Friday, May 22, 2009

Charles Wesley wrote 8,900 hymns

8900 ? Now that would be a hymnal!

Even though he wrote more than 8,900 hymns in his career, Charles Wesley (1707-1788) never heard them sung on Sunday morning. Charles was an Anglican minister (the Methodists, thoguh founded, did not split off from the Church of England until after his death), and the Anglican church did not allow "new hymns" in the service until the 1820s. Charles did hear his music sung at midweek gatherings, though. In his prolific career, he averaged 10 lines of verse a day for 56 years. Not only did he write, he wrote enduring hymns. In fact, the Methodist hymnal Hymns and Praises still contains 150 of his works. What makes his works so good?

One reason is that music ran in his family. His father wrote hymns, and all three sons wrote them. His daughter was a gifted poet, and his grandson Samuel Sebastian was recognized as the greatest English composer of the 1800s. Charles had a natural talent for verse and put it to use glorifying God. Add to his natural talent the fact that his endebted father insisted he attend Westminster for a classical education, and Charles received the best training available for his gift.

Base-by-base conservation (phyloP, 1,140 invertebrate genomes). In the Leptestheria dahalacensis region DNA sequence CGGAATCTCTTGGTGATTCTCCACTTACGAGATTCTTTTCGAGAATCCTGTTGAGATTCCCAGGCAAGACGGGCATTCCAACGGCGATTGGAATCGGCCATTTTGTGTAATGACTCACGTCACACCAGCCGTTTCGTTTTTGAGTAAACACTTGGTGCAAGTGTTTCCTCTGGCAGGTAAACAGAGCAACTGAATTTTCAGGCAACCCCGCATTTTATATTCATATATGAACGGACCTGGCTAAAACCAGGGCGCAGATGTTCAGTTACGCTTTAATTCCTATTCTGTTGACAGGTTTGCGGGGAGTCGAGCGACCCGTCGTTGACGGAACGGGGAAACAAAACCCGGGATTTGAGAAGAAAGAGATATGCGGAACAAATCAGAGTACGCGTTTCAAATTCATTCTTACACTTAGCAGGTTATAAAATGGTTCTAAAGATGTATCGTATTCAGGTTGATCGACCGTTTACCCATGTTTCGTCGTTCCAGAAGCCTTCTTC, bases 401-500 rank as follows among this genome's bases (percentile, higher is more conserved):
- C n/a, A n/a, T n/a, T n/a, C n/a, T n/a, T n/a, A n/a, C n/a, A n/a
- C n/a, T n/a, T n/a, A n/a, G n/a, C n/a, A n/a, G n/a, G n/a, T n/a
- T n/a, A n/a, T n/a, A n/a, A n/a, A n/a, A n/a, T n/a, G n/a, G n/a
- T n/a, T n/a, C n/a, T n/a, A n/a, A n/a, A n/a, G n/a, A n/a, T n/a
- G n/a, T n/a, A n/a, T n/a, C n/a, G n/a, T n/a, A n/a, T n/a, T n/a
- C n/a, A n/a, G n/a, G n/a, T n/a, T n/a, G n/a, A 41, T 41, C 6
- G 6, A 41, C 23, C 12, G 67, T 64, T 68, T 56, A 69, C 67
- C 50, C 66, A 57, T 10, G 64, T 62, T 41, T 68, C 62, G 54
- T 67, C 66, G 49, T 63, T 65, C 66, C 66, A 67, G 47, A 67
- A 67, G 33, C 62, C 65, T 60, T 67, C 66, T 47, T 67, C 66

Also important for a Christian hymn writer, Charles had his mind steeped in Scripture. While at Westminster, he started memorizing the New Testament in Greek. God's word was so ingrained in Charles that it had to come out.

The rest is here-

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